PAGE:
Gang 'bans' rivals from town centre
Feb 9 2007
CROYDON'S biggest gang has banned its rivals from the town centre, it has emerged this week. Don't Say Nothing (DSN) has proclaimed Croydon its "turf" and the recent escalation in gang warfare locally is understood to be linked to this ban. Other gangs are said to have defied the warning and that is said to have caused town centre fights and even a recent stabbing at East Croydon station. North End has become a particular flash-point as DSN sees this as the heart of its turf.
News of the "ban" came at a Croydon Youth Court case last Friday where a 15-year-old boy appeared charged with affray over a town centre battle caught on CCTV. He was captured on film fighting with a broom from a streetsweeper's trolley as groups affiliated to DSN and Thornton Heath gang Straight Merking (killing) Niggas,also known as SMN,clashed. His opponent, who was knocked to the floor in the brief fight at 6.30pm on January 5, wielded a shovel also taken from the roadside. Olivia Kong,prosecuting, said that in a police interview the youth - who cannot be named for legal reasons - said there was an ongoing dispute between DSN and other gangs.
She told the court: "He said DSN proclaimed Croydon as their turf and other gangs should not enter Croydon. This has caused problems as a number of other gangs have challenged this belief."
A series of confrontations in and around North End and the Whitgift Shopping Centre have erupted with no obvious explanation. The Advertiser understands most are part of the ongoing war involving members of the DSN gang. DSN began in the South Croydon and Waddon area. The gang has fought rivals such as SMN and this has caused trouble in the town centre shopping parade at North End and in the Whitgift, which has since stepped up security.
One teenage girl who grew up with some of DSN's 20-strong hardcore members described how the rivalry has fuelled the gang problem. She said: "There are a lot of African kids in DSN and I got to know them because I had the same background. "Hundreds of people belong to it - there are so many now that some have never even met each other. The youngest is 12 and the oldest is 31. But there are even more when you count the fact that DSN has alliances with at least four other gangs, as does SMN. The networks stretch across South London."
On December 8 a good Samaritan had his ear partially severed in North End after trying to stop a teenager being beaten by youths in an apparent gang initiation ceremony. Our source - who does not want to be named - believes it was nothing more than a ritual to impress the "elders". She said: "To get into a gang you have to shank [stab] or rob someone, take a beating or prove your badness in some way. Once you're in you can rise to the rank of general and recruit other people. But if you mess up, like a robbery where the police get involved, you get de-recruited. It is SMN that has the most younger members because there are more schools and estates where they live."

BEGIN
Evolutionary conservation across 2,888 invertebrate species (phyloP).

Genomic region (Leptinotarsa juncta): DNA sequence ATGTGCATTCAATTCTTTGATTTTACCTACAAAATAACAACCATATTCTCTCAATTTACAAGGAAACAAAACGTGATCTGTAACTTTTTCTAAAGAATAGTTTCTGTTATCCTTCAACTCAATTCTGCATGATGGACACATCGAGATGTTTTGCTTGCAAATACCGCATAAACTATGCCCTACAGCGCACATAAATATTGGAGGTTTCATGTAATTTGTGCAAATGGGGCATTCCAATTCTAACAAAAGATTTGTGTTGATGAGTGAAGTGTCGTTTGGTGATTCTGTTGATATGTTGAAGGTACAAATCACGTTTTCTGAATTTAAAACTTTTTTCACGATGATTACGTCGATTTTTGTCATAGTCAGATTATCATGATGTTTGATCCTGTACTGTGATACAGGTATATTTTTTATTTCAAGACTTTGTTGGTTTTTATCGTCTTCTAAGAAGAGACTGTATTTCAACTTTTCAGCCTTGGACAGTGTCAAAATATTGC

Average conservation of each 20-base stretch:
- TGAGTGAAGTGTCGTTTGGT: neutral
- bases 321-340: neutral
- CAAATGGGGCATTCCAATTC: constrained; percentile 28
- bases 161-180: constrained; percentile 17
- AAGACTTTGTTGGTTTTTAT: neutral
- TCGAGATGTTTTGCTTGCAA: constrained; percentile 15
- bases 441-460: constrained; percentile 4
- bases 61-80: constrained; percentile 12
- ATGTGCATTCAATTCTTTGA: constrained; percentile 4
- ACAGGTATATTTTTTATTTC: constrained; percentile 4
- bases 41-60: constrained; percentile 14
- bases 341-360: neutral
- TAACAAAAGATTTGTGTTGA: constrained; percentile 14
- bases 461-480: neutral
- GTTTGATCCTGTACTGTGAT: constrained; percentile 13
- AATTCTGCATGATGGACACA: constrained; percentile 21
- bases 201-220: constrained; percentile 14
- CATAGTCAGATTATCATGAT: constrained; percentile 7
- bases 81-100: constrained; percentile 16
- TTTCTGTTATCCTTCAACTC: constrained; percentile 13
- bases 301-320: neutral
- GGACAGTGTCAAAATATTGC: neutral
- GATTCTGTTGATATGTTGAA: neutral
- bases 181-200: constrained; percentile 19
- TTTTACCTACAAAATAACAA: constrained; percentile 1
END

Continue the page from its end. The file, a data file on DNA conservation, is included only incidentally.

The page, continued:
In last week's court case the boy - who denied being a member of either gang and is of previous good character - was given a three-month referral order and ordered to pay £20 costs. A few days after that brawl, on January 19, DSN reportedly clashed with another gang outside Croydon College. The fight led to a stabbing at East Croydon station which left a 16-year-old in intensive care. Hours after it had happened, a post on the gang's website claimed it had been a battle with the Gipset gang from Gipsy Hill. But the most graphic insight into DSN's world can be seen in a video posted on the MySpace social networking website. It shows a youth from another gang - with blood oozing from the side of his mouth and a look of terror in his eyes - being forced to strip naked by DSN members. He is then slapped and told to identify himself, show his gold teeth and repeat the name "DSN" and the name of one of its allied gangs several times. Elsewhere on another Internet site a member of DSN poses with a gun.
Police do not comment on individual gangs but admit that collectively they represent an "emerging" problem in Croydon. The borough force will launch a dedicated unit next month - which is also backed by Croydon Council - to tackle the issue.
The locals don't seem too happy about all this, although a grateful populace returned a Labour councillor with an increased percentage at a recent by-election.
It wasn't always like that. Betjeman's poem comes from another age. That Croydon is vanished 'once for all'.
In a house like that
Your Uncle Dick was born;
Satchel on back he walked to Whitgift
Every weekday morn.
Boys together in Coulsdon woodlands,
Bramble-berried and steep,
He and his pals would look for spadgers,
The laurels are speckled in Marchmont Avenue
Just as they were before,
But the steps are dusty that still lead up to
Your Uncle Dick's front door.
Pear and apple in Croydon gardens
Bud and blossom and fall,
But your Uncle Dick has left his Croydon
Once for all.